The last few ‘windows’ of this literary advent calendar have been shedding light on Dickens’s A Christmas Carol, and Dickens’s role in helping to popularise the idea of the modern Christmas. But there is another writer who probably did more for Christmas than even Dickens did.
Although we often talk about Dickens (1812-70) as the one who helped to popularise and rejuvenate Christmas as a time of festivity, through his celebrated 1843 book A Christmas Carol, Dickens himself was highly influenced by American writer Washington Irving (1783-1859), the author of fairy tales such as ‘Sleepy Hollow’ and ‘Rip van Winkle’. Irving helped to inspire the modern American notion of Christmas, drawing on traditional English Christmas celebrations that had, at the time, fallen out of fashion on both sides of the Atlantic. Irving spent some time in England and appears to have learnt of various festive traditions during his stay.
But what’s also intriguing is that Irving came to England in 1815, when the young Dickens was just three years old. It has been suggested that the idea of the white Christmas was largely a result of Dickens’s Christmas stories, and that Dickens himself was inspired to connect snow with the Christmas season because, during his childhood, there was a flurry of white Christmases between 1812 and 1821 – the first nine years of Dickens’s life. If this is so, then perhaps the adult Irving, living in England during this snowy spell, may also have been inspired by the weather to create our very modern idea of Christmas.
Irving’s contribution to Christmas folklore began before he came to England, when he published the revised version of his A History of New York in 1812. This book features St Nicholas flying over the treetops, an early version of Santa Claus in his sleigh that would become more famous in the poem ‘A Visit from St Nicholas’ eleven years later.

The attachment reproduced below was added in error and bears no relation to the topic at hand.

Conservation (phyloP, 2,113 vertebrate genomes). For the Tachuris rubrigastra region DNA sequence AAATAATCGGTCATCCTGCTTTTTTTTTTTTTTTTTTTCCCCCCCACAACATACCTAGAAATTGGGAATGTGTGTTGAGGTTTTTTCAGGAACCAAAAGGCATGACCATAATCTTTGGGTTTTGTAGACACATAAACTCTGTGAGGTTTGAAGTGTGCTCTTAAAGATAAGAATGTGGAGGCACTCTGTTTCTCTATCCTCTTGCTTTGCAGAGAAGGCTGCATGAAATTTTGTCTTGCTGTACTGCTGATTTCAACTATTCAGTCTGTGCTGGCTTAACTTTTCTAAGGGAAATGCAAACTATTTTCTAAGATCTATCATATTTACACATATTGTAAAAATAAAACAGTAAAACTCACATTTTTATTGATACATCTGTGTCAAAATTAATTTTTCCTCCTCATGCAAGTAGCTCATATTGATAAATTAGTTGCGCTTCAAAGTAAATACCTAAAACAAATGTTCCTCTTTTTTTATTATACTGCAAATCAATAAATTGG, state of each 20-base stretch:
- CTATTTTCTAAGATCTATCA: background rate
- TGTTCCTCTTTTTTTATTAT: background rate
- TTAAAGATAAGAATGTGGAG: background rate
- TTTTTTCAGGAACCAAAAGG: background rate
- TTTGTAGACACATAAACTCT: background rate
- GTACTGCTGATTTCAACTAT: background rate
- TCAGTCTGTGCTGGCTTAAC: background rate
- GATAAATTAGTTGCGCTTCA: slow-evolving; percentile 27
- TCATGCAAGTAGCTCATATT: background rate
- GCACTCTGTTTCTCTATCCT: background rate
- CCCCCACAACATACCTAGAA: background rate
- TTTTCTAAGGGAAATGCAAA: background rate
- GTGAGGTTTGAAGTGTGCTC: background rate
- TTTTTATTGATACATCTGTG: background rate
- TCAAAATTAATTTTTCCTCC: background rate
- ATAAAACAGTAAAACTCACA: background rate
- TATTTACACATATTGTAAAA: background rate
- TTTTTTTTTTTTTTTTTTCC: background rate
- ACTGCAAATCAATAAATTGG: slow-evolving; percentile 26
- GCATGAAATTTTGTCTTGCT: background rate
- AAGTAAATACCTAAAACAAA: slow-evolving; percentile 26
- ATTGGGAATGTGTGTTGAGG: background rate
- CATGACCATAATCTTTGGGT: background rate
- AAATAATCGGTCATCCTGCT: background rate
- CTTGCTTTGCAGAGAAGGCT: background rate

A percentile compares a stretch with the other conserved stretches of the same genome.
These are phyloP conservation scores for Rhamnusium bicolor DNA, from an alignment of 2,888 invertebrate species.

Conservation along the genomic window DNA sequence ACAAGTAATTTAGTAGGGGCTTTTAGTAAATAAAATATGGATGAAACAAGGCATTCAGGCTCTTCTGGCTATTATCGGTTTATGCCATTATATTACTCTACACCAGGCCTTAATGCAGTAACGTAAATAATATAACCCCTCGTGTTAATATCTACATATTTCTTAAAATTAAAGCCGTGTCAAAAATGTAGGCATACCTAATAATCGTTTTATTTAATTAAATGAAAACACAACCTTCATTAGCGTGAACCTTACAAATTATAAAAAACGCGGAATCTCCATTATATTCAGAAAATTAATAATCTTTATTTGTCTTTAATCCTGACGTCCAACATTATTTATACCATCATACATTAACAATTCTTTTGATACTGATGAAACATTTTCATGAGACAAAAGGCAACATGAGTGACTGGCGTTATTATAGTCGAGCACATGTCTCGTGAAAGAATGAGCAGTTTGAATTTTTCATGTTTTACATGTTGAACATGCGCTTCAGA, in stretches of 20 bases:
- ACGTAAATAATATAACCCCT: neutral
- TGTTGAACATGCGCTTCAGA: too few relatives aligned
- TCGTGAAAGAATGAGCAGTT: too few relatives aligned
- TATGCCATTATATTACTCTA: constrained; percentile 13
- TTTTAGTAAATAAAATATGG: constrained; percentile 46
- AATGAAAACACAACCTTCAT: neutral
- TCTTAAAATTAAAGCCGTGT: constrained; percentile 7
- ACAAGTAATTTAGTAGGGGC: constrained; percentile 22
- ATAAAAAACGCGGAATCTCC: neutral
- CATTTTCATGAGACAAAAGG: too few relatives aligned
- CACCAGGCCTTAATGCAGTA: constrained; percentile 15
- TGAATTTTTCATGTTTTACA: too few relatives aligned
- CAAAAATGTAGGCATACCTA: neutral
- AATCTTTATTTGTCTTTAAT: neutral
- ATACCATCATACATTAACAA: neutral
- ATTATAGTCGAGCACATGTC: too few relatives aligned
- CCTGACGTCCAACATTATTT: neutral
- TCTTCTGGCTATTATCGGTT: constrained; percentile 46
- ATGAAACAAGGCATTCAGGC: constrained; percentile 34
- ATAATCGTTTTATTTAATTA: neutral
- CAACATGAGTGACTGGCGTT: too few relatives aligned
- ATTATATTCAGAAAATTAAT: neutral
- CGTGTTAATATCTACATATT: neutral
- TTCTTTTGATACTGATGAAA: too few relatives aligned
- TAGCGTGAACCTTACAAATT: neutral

But in 1820 he would publish a short sketch called ‘Christmas‘, in which Irving’s narrator Geoffrey Crayon ponders the meaning of the festive season. Irving wrote five Christmas stories (just as Dickens would later write five Christmas Books), all of them published in January 1820, near the end of the long series of white Christmases in England. Irving had been staying at Aston Hall in Birmingham, where he had rediscovered numerous Christmas traditions.
Snow turns up in Irving’s vision of Christmas. In ‘Christmas’, for instance, Crayon remarks: ‘But in the depth of winter, when nature lies despoiled of every charm, and wrapped in her shroud of sheeted snow, we turn for our gratifications to moral sources.’ In ‘Christmas Eve’, he tells us that the ‘lawn beyond was sheeted with a slight covering of snow, which here and there sparkled as the moonbeams caught a frosty crystal’.
Irving would go on to help establish the modern notion of Christmas in America, but he would also influence Dickens. We’ve written about Irving before: here are our nine favourite interesting facts about him.
Image: Painting of American author Washington Irving by Gilbert Stuart Newton, 1820, public domain.